Plus, there are many, many different available integrations at your disposal, from using a form to take payments through Stripe, connecting lead generation forms to your CRM and even connecting the form to Zapier which really opens up what you can do with form submissions. The possibilities are quite endless.

The one drawback with Gravity Forms is that it’s the most expensive one on this list, and there aren’t any free options. The base price is $59 a year, and the level that I use is $159 a year. But those prices also include a selection of add ons you can use as well, which is nice not to have to purchase a whole bunch of add ons.

If you want to be able to quickly and easily create powerful forms, I highly recommend it

WS Form

WS Form is a relatively new plugin in the WordPress forms space, but it’s right up there with the best of them.

The best part about WS Form is the flexibility you have when building your forms. There are a ton of different field options you have. Sure, there are the basic text, name, phone number, email and other similar fields you can find elsewhere.

But there are also fields for ratings, calculations and signatures. You can also add in progress bars to help a user figure out how far along they are in the process and even add in repeater fields.

And just like Gravity Forms, there are a ton of different integrations you can add to do whatever you want with your form submissions.

It’s definitely worth taking a look at what WS Form can do for you.

Contact Form 7

The biggest advantage of Contact Form 7 is the price. It is completely free to use on as many websites as you want. And you can’t beat that.

But beyond that, it’s a very, very simple forms plugin. It doesn’t do a whole lot of what the other plugins do. And that’s completely okay. There are some addons that you can install to extend the functionality if you need to.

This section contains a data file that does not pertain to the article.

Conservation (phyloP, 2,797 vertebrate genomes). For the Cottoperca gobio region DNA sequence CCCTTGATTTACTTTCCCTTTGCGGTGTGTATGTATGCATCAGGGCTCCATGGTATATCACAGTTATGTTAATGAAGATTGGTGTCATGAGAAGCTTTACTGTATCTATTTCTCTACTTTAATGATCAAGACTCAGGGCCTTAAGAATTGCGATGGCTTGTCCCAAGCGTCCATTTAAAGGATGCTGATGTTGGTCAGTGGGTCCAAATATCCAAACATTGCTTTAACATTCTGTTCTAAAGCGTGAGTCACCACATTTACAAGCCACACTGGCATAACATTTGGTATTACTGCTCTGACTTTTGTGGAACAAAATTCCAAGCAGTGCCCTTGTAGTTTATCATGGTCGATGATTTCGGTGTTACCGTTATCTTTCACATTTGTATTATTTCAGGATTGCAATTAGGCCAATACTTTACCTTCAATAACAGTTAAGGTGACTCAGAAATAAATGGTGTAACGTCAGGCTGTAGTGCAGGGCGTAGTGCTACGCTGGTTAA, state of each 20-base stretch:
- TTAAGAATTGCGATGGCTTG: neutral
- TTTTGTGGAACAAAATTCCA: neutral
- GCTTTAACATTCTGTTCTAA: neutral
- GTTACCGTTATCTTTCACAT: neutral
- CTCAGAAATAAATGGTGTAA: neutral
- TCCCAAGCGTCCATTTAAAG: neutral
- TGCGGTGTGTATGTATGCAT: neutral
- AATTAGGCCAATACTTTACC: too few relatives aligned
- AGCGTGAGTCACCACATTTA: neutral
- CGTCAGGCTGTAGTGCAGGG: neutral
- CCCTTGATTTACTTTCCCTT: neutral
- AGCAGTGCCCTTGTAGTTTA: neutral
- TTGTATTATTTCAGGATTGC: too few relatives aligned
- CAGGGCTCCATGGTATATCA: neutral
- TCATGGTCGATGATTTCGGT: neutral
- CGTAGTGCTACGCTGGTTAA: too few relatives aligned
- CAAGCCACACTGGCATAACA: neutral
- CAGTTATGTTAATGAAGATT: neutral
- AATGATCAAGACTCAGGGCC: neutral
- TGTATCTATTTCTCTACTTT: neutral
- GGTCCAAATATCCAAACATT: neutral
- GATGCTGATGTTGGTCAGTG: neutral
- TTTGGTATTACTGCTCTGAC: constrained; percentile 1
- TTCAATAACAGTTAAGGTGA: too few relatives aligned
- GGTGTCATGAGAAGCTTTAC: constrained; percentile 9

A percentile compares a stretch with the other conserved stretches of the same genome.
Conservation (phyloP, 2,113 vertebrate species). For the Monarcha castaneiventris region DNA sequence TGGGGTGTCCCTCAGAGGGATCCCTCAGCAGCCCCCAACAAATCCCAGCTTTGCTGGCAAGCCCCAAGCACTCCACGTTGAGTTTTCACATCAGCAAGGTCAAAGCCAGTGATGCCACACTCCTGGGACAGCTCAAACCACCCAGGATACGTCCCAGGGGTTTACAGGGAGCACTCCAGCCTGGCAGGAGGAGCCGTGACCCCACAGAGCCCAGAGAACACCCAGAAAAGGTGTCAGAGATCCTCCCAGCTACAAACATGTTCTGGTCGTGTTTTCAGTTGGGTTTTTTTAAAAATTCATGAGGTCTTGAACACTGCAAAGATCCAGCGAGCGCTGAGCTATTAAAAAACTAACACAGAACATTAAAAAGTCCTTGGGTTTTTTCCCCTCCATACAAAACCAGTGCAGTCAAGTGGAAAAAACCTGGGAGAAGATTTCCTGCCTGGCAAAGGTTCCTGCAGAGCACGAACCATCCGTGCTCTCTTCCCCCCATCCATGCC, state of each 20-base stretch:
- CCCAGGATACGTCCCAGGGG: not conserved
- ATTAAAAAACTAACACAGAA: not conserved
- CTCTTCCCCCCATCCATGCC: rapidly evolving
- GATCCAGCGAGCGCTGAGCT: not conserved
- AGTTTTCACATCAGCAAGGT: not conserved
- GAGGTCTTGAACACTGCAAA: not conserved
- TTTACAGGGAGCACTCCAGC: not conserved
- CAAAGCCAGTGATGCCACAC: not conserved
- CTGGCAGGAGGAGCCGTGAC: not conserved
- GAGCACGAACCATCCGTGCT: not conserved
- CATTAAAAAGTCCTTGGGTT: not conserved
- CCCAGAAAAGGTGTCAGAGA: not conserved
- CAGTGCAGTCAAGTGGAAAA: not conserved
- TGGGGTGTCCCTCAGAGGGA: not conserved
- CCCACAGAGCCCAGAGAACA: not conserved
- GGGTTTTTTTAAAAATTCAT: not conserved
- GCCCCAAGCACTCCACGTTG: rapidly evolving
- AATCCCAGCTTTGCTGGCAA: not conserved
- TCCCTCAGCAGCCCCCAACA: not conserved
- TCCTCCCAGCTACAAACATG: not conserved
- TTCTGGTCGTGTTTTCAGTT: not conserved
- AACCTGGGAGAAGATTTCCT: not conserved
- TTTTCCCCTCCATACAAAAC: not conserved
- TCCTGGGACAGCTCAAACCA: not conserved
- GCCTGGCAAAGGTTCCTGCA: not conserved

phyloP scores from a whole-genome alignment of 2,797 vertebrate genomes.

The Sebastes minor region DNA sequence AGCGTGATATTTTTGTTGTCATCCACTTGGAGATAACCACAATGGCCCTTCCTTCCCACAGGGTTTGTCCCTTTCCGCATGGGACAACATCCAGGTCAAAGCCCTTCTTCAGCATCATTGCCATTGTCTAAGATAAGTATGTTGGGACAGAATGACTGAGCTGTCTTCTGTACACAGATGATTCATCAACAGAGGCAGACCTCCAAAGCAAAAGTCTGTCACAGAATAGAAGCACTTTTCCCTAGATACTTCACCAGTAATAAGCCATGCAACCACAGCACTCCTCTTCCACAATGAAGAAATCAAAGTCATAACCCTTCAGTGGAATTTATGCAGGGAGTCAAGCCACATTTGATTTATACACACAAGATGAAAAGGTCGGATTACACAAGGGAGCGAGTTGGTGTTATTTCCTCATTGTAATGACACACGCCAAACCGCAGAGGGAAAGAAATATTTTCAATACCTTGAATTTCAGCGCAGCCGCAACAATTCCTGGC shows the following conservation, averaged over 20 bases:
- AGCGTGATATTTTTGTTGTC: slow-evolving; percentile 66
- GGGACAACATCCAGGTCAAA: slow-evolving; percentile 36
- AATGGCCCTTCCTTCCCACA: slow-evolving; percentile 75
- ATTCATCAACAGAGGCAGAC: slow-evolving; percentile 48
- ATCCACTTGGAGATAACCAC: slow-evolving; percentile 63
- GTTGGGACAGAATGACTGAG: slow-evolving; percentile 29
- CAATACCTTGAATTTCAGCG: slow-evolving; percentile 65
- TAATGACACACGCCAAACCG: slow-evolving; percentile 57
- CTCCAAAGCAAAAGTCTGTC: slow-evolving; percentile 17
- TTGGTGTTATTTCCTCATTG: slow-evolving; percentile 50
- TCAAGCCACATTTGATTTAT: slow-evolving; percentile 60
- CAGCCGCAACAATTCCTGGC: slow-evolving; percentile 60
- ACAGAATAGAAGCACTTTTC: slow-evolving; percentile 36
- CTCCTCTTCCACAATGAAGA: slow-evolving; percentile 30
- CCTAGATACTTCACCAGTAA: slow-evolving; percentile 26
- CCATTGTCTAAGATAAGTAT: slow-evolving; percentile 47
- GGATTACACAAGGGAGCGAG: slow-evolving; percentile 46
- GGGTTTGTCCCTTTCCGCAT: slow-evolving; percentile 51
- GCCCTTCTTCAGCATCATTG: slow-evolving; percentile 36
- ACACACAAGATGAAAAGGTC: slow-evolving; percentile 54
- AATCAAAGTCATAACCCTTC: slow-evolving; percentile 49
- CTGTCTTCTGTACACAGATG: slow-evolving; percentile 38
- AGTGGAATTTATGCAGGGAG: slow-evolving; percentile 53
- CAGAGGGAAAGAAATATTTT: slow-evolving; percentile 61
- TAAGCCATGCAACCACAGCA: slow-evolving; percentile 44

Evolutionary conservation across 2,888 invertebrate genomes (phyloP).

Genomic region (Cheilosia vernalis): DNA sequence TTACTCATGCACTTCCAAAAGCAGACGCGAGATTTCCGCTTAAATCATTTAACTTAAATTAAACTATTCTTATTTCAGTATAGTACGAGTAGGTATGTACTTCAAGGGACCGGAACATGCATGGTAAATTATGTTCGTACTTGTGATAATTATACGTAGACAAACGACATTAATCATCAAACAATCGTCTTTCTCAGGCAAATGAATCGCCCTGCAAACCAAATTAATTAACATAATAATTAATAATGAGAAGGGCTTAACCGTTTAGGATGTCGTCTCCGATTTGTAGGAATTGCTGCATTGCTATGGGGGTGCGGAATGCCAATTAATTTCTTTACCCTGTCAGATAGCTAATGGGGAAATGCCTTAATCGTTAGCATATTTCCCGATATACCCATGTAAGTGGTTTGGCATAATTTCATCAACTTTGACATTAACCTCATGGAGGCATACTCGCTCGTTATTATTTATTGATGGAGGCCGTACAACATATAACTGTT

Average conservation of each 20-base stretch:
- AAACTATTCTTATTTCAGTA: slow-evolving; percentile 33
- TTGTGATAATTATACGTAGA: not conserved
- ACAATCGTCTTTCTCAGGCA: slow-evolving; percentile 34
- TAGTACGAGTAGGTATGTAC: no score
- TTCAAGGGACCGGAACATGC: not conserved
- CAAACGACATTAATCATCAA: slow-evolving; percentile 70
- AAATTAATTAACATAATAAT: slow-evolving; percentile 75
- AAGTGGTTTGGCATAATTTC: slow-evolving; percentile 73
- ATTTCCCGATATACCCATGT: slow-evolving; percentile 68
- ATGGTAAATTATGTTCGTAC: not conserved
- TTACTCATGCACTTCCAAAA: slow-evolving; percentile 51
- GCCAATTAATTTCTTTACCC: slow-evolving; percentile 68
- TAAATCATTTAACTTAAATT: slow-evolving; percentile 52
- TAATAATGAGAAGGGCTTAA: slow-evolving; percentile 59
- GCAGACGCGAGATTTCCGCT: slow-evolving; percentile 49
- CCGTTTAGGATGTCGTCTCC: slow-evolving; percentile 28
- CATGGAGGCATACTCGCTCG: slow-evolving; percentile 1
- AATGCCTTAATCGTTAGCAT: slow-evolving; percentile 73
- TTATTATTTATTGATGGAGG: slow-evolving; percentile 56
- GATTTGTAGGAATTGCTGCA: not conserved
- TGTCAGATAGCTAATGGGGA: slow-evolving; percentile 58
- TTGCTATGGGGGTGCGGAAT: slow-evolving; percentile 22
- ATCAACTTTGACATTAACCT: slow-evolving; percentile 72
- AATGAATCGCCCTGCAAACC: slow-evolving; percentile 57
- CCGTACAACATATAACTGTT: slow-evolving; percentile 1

So if all you need on your website is a super, super simple contact form and nothing more, Contact Form 7 is probably something you’re going to want to look at


SEO plugins are another competitive area of WordPress plugins with a lot of great options for you to choose from.

Here are my top three to pick from.

Yoast SEO

Yoast SEO is the top result you’ll get with a search for WordPress SEO plugins. And it’s not without merit. For a long time, Yoast has been the standard for helping WordPress websites get their SEO up to snuff.

They make your site easier to read for search engines like Google and Bing without you having to write any code. And their traffic signal-like system for helping you make sure your posts and pages SEO and readability can be pretty helpful (if you don’t read into it too, too much). Plus, their use of blocks to make it easy for you to write FAQs and how to’s for search engines is pretty neat.

There are some concerns, however, that Yoast has too much bloat, among other things, and that’s not without its merit. There is a lot that goes on under the hood to make it run, and it could slow down your website, especially if you don’t need every single feature.

But if you’re looking for something that’s at the top of the list and gets the job done quick and easy, Yoast SEO is going to be the one for you

The SEO Framework

Now, if you’re looking for an SEO plugin that doesn’t have quite the bloat of Yoast, the SEO Framework is probably going to be your next option. This plugin has been rising in the ranks recently and has emerged as a pretty good alternative to Yoast.

Like Yoast SEO, the SEO Framework allows you to edit the title and description metadata, have XML sitemaps, gives you a score for the SEO of a page and plugin and supports Open Graph information.

But at the same time, it doesn’t introduce a lot of features that some people might feel are too much. There’s no advertising, nothing really screams at you. And it focuses on subjects as opposed to keywords, which might make you feel a bit freer when writing.

Unfortunately, because of its minimalism, the plugin might be a bit challenging for beginners to use, especially if they don’t know SEO. It might be bit confusing to figure out when you first start out.

But once you can find your way around, it’s really a pretty good plugin. It does what it needs to and nothing more. And if you’re worried about speed and bloat, that might be all you care about.


SEOPress is another outstanding plugin that can help your website’s SEO and help you get found in more search results.

The plugin works seamlessly with whatever theme or page builder you’re using. And if you switch your theme, you won’t have to worry about any of the SEO issues.